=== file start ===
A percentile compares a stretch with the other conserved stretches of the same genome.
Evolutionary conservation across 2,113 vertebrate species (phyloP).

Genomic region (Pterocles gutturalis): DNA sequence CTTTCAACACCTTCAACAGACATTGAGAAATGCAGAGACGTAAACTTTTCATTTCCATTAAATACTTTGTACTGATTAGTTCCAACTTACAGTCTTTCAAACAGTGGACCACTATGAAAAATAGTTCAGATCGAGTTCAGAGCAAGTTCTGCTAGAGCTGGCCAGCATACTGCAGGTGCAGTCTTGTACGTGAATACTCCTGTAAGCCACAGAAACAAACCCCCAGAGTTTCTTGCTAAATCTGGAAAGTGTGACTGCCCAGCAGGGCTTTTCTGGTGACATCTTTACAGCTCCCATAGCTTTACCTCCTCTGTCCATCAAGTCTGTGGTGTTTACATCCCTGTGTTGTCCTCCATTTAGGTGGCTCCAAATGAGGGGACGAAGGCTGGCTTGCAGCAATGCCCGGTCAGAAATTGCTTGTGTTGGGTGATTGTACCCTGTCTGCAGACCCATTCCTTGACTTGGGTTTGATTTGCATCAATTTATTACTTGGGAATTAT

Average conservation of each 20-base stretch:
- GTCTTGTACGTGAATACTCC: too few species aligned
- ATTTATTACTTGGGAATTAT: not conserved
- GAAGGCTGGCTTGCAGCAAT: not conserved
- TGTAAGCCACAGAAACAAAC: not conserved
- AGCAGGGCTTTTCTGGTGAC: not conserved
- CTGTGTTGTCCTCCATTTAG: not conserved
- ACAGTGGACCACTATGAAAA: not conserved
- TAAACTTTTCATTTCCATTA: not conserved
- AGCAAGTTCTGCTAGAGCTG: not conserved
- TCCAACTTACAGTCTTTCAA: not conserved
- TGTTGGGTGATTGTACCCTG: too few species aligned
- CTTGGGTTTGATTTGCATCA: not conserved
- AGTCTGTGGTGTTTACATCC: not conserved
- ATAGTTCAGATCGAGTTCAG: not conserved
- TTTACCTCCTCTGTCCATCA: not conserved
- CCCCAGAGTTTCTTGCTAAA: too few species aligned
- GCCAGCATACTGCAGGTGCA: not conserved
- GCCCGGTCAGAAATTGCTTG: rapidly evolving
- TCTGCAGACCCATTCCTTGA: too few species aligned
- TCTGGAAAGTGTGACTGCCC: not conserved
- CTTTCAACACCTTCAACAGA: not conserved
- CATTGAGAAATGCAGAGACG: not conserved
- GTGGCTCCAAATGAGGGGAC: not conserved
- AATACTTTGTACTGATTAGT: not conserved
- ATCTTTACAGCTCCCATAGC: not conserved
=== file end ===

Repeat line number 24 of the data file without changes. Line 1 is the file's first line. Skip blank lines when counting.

- TCTGGAAAGTGTGACTGCCC: not conserved